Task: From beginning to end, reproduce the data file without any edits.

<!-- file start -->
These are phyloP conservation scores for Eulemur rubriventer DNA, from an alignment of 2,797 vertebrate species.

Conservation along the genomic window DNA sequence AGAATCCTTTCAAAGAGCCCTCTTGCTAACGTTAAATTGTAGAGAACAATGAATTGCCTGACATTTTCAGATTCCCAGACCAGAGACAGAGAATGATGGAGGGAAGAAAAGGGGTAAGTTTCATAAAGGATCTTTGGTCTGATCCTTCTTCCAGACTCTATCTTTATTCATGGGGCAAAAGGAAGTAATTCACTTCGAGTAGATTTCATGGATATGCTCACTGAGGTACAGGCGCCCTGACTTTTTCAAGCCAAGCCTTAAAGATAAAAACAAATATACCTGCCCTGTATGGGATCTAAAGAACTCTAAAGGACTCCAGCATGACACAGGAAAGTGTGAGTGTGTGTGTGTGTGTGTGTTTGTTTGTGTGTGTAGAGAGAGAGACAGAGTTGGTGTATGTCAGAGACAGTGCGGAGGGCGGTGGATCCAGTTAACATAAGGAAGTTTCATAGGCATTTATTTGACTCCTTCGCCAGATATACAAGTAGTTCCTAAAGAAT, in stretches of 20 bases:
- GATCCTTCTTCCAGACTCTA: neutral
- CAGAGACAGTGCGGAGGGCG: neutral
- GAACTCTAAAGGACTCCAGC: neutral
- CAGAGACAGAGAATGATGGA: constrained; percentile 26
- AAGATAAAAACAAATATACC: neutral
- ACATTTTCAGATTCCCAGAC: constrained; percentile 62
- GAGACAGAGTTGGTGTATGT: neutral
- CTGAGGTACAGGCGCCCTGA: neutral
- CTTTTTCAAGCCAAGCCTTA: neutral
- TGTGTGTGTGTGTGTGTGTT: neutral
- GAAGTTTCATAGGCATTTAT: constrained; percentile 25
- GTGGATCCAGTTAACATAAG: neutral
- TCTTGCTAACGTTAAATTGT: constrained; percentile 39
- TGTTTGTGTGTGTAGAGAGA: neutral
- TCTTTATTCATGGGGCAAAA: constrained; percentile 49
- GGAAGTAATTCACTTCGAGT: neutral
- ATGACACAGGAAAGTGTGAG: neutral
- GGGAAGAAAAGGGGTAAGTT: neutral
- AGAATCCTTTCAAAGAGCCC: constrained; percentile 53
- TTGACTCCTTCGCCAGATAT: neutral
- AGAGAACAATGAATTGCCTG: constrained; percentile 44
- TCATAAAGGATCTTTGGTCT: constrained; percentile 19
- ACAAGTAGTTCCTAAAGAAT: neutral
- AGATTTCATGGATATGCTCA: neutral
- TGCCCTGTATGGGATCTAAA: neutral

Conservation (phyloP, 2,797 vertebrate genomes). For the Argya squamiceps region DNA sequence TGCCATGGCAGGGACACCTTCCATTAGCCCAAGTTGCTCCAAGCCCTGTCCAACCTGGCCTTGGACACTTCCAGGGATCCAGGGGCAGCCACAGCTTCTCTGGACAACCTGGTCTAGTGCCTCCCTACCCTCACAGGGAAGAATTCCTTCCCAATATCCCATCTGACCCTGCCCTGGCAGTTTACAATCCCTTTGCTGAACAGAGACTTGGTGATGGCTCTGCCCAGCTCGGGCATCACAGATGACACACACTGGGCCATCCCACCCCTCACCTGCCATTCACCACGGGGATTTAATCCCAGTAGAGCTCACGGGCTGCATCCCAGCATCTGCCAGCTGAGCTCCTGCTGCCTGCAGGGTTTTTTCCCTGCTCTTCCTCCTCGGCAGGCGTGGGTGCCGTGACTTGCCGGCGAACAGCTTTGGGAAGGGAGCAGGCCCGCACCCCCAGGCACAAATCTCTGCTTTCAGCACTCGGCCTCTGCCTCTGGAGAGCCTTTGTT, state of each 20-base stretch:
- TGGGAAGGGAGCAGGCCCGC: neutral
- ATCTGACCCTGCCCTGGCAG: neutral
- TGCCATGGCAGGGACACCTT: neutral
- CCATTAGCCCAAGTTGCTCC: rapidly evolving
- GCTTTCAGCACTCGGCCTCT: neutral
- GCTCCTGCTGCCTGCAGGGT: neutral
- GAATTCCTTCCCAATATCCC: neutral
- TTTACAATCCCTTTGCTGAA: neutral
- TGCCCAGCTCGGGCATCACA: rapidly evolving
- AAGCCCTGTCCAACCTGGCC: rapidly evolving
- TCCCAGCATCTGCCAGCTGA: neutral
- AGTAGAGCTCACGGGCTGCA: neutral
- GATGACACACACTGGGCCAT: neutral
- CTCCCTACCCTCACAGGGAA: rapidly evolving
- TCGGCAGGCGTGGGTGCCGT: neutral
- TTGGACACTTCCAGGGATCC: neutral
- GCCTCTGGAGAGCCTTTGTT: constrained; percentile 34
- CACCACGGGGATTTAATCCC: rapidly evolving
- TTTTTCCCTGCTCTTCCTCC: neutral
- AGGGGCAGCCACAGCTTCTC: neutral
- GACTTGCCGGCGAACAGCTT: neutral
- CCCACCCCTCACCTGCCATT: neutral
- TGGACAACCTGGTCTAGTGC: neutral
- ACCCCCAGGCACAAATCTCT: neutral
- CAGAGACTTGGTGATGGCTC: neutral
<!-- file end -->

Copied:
These are phyloP conservation scores for Eulemur rubriventer DNA, from an alignment of 2,797 vertebrate species.

Conservation along the genomic window DNA sequence AGAATCCTTTCAAAGAGCCCTCTTGCTAACGTTAAATTGTAGAGAACAATGAATTGCCTGACATTTTCAGATTCCCAGACCAGAGACAGAGAATGATGGAGGGAAGAAAAGGGGTAAGTTTCATAAAGGATCTTTGGTCTGATCCTTCTTCCAGACTCTATCTTTATTCATGGGGCAAAAGGAAGTAATTCACTTCGAGTAGATTTCATGGATATGCTCACTGAGGTACAGGCGCCCTGACTTTTTCAAGCCAAGCCTTAAAGATAAAAACAAATATACCTGCCCTGTATGGGATCTAAAGAACTCTAAAGGACTCCAGCATGACACAGGAAAGTGTGAGTGTGTGTGTGTGTGTGTGTTTGTTTGTGTGTGTAGAGAGAGAGACAGAGTTGGTGTATGTCAGAGACAGTGCGGAGGGCGGTGGATCCAGTTAACATAAGGAAGTTTCATAGGCATTTATTTGACTCCTTCGCCAGATATACAAGTAGTTCCTAAAGAAT, in stretches of 20 bases:
- GATCCTTCTTCCAGACTCTA: neutral
- CAGAGACAGTGCGGAGGGCG: neutral
- GAACTCTAAAGGACTCCAGC: neutral
- CAGAGACAGAGAATGATGGA: constrained; percentile 26
- AAGATAAAAACAAATATACC: neutral
- ACATTTTCAGATTCCCAGAC: constrained; percentile 62
- GAGACAGAGTTGGTGTATGT: neutral
- CTGAGGTACAGGCGCCCTGA: neutral
- CTTTTTCAAGCCAAGCCTTA: neutral
- TGTGTGTGTGTGTGTGTGTT: neutral
- GAAGTTTCATAGGCATTTAT: constrained; percentile 25
- GTGGATCCAGTTAACATAAG: neutral
- TCTTGCTAACGTTAAATTGT: constrained; percentile 39
- TGTTTGTGTGTGTAGAGAGA: neutral
- TCTTTATTCATGGGGCAAAA: constrained; percentile 49
- GGAAGTAATTCACTTCGAGT: neutral
- ATGACACAGGAAAGTGTGAG: neutral
- GGGAAGAAAAGGGGTAAGTT: neutral
- AGAATCCTTTCAAAGAGCCC: constrained; percentile 53
- TTGACTCCTTCGCCAGATAT: neutral
- AGAGAACAATGAATTGCCTG: constrained; percentile 44
- TCATAAAGGATCTTTGGTCT: constrained; percentile 19
- ACAAGTAGTTCCTAAAGAAT: neutral
- AGATTTCATGGATATGCTCA: neutral
- TGCCCTGTATGGGATCTAAA: neutral

Conservation (phyloP, 2,797 vertebrate genomes). For the Argya squamiceps region DNA sequence TGCCATGGCAGGGACACCTTCCATTAGCCCAAGTTGCTCCAAGCCCTGTCCAACCTGGCCTTGGACACTTCCAGGGATCCAGGGGCAGCCACAGCTTCTCTGGACAACCTGGTCTAGTGCCTCCCTACCCTCACAGGGAAGAATTCCTTCCCAATATCCCATCTGACCCTGCCCTGGCAGTTTACAATCCCTTTGCTGAACAGAGACTTGGTGATGGCTCTGCCCAGCTCGGGCATCACAGATGACACACACTGGGCCATCCCACCCCTCACCTGCCATTCACCACGGGGATTTAATCCCAGTAGAGCTCACGGGCTGCATCCCAGCATCTGCCAGCTGAGCTCCTGCTGCCTGCAGGGTTTTTTCCCTGCTCTTCCTCCTCGGCAGGCGTGGGTGCCGTGACTTGCCGGCGAACAGCTTTGGGAAGGGAGCAGGCCCGCACCCCCAGGCACAAATCTCTGCTTTCAGCACTCGGCCTCTGCCTCTGGAGAGCCTTTGTT, state of each 20-base stretch:
- TGGGAAGGGAGCAGGCCCGC: neutral
- ATCTGACCCTGCCCTGGCAG: neutral
- TGCCATGGCAGGGACACCTT: neutral
- CCATTAGCCCAAGTTGCTCC: rapidly evolving
- GCTTTCAGCACTCGGCCTCT: neutral
- GCTCCTGCTGCCTGCAGGGT: neutral
- GAATTCCTTCCCAATATCCC: neutral
- TTTACAATCCCTTTGCTGAA: neutral
- TGCCCAGCTCGGGCATCACA: rapidly evolving
- AAGCCCTGTCCAACCTGGCC: rapidly evolving
- TCCCAGCATCTGCCAGCTGA: neutral
- AGTAGAGCTCACGGGCTGCA: neutral
- GATGACACACACTGGGCCAT: neutral
- CTCCCTACCCTCACAGGGAA: rapidly evolving
- TCGGCAGGCGTGGGTGCCGT: neutral
- TTGGACACTTCCAGGGATCC: neutral
- GCCTCTGGAGAGCCTTTGTT: constrained; percentile 34
- CACCACGGGGATTTAATCCC: rapidly evolving
- TTTTTCCCTGCTCTTCCTCC: neutral
- AGGGGCAGCCACAGCTTCTC: neutral
- GACTTGCCGGCGAACAGCTT: neutral
- CCCACCCCTCACCTGCCATT: neutral
- TGGACAACCTGGTCTAGTGC: neutral
- ACCCCCAGGCACAAATCTCT: neutral
- CAGAGACTTGGTGATGGCTC: neutral